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Dutch writers explore regional flavors in new cookbook

  • Book cover for "Under the Shade of Olive Trees"

  • Zucchini couscous (Photo from 'Under the Shade of Olive Trees')

  • Stuffed dates(Photo from 'Under the Shade of Olive Trees')

  • Lamb chops (Photo from 'Under the Shade of Olive Trees')

  • Meghli (Photo from 'Under the Shade of Olive Trees')

BEIRUT: What lends cuisine an Arab flavor? This question drove Dutch writers Nadia Zerouali and Merjin Tol to travel across the Middle East, North Africa and southern Europe. The results of their findings are featured in their cookbook “Under the Shade of Olive Trees,” launched last week.Their aim, to explore Arab influence in Mediterranean cuisine, was ambitious. It took them to over 12 countries, the fruits of their labor apparent on each tantalizing page.

The book distinguishes between the culinary traditions in three regions: the Maghreb, including Morocco and Algeria; the Levant, encompassing Lebanon, Syria and Palestine; and Mediterranean Europe, including southern Spain, Italy and parts of France.

“We travel to the countries, learn the traditional recipes from the local women – they are mostly women, rarely men. Only in Algeria were they men,” Zerouali explained. “Sometimes, we used the traditional recipe, other times, we gave them our twist.”

The impetus to write the book came from the fact that some traditional dishes have been popularized at the expense of the original recipe.

“In Europe, often recipes that come from abroad are being mixed in, and no one knows what the original one was. So we really tried to make clear what is traditional and what is ours,” she added.

Their delightful take on traditional recipes – at times, the simple addition of an ingredient, at others, a more complex mélange of flavors – is the cookbook’s greatest allure.

Their watermelon granita recipe, made with a hint of rose water, is a good example. “It’s too simple for words,” Zerouali said. “You don’t even need an ice cream maker, just a plastic box.”

Their embellishments to basic labneh are also satisfying and easy to follow for the novice in the kitchen. A sweetened version, topped with hazelnut and citrus, is a particularly divine concoction.

The culinary pair co-wrote two cookbooks previously on the same subject, both requiring extensive travel in the region. They also host a TV show in the Netherlands.

“In the third book, we explain the ingredients, where to buy them. ... We did it really because people didn’t really understand the products in the other books. They’d buy pomegranate molasses to make one dish, and then they didn’t know what else to do with it,” Zerouali said.

The cookbook is geared toward those not intimately acquainted with the region’s pantry staples. Nevertheless, locals can also benefit from the diversity of dishes included, ranging from Spain all the way to Syria.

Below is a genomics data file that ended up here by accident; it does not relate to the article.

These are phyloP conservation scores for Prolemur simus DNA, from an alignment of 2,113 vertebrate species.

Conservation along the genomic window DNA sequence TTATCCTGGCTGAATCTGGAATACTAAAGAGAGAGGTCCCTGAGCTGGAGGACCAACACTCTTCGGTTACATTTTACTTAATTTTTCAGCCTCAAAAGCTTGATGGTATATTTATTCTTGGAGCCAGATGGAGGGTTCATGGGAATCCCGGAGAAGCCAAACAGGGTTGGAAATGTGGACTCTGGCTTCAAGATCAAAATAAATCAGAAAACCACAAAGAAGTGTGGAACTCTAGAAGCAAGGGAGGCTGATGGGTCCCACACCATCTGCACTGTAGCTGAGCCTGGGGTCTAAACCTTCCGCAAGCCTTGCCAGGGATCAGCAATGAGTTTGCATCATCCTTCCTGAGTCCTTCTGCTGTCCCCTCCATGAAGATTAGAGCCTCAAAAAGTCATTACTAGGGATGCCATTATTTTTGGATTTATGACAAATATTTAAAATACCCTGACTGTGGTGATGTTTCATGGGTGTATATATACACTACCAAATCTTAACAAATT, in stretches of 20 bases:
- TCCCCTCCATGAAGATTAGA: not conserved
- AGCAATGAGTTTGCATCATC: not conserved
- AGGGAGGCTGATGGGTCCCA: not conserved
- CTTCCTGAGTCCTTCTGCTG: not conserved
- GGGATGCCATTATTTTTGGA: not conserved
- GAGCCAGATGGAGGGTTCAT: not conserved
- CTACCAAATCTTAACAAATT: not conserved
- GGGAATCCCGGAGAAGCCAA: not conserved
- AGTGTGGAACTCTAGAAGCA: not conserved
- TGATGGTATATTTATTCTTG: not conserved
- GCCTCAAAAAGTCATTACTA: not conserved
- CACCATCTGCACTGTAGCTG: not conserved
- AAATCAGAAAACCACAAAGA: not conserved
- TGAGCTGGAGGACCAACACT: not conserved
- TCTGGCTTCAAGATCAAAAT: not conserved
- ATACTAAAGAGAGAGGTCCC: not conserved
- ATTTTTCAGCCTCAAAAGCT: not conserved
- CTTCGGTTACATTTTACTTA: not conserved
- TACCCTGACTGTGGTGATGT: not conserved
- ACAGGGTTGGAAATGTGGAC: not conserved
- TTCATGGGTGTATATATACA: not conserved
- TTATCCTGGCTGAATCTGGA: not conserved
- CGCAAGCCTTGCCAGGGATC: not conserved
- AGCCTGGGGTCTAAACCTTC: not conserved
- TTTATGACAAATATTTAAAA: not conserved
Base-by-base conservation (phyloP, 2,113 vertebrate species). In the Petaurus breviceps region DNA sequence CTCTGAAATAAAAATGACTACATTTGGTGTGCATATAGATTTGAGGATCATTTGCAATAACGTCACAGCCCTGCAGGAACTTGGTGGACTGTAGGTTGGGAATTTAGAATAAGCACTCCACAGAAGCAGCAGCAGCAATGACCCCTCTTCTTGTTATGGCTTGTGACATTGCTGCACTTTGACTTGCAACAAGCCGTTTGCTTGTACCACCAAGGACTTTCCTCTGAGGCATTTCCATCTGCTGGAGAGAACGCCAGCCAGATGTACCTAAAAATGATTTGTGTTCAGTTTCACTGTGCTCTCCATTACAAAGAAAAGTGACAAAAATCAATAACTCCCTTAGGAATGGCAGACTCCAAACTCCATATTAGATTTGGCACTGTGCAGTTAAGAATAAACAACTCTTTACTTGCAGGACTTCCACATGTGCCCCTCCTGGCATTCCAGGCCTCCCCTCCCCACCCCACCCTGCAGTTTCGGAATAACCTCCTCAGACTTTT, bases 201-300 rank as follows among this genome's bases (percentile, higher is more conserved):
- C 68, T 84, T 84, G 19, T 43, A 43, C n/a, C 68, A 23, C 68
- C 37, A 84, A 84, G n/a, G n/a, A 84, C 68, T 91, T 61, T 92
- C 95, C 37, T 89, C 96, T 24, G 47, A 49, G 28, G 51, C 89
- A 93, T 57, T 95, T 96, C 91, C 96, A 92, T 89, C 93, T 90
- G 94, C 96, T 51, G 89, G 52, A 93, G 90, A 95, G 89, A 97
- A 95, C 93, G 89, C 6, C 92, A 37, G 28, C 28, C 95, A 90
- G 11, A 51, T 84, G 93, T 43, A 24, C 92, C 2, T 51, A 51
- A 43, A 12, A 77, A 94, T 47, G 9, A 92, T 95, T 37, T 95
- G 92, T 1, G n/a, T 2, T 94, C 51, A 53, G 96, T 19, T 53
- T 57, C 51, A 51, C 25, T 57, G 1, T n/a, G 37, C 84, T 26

To address the inexperience, and sometimes apprehension, of Europeans wishing to experiment with Arab cuisine, Zerouali and Tol have divided the recipes by the key pantry items they include, such as couscous, nuts, spices, preserved lemon and, of course, pomegranate molasses.

“There are other countries we still want to see,” Tol said.

“We haven’t been to Saudi Arabia or Egypt. And we haven’t gotten to go to Iran,” she added, saying the former was high on their wish list.

Though the cuisines featured in the cookbook come from a variety of backgrounds, there are united by common culinary values.

“There is a lot of Arab influence in Italy, even in the pesto. It’s something people don’t realize,” Tol said.

It’s not just in dishes, but also the character of the people and the pride they take in presenting food, Zeraouli added. “You eat food with your eyes too.”

While the items in the cookbook are too varied to numerate, both chefs place strong emphasis on anise, fennel, citrus and orange blossom water. But, they said, they go through phases with their ingredients.

“We have been in the anise period for a long time,” Tol said. “Before, it was coriander.”

The two seem to enjoy a symbiotic working relationship, or, as Zeraouli said, “we put the salt in each other’s food.”

“We are always interacting with the other about food, we annoy our colleagues. If you ask me who wrote which part of the book or who made which recipe, I honestly couldn’t tell you,” she added.

 
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Summary

What lends cuisine an Arab flavor?

aim, to explore Arab influence in Mediterranean cuisine, was ambitious.

The impetus to write the book came from the fact that some traditional dishes have been popularized at the expense of the original recipe.

The culinary pair co-wrote two cookbooks previously on the same subject, both requiring extensive travel in the region.

The cookbook is geared toward those not intimately acquainted with the region's pantry staples.

To address the inexperience, and sometimes apprehension, of Europeans wishing to experiment with Arab cuisine, Zerouali and Tol have divided the recipes by the key pantry items they include, such as couscous, nuts, spices, preserved lemon and, of course, pomegranate molasses.

While the items in the cookbook are too varied to numerate, both chefs place strong emphasis on anise, fennel, citrus and orange blossom water.


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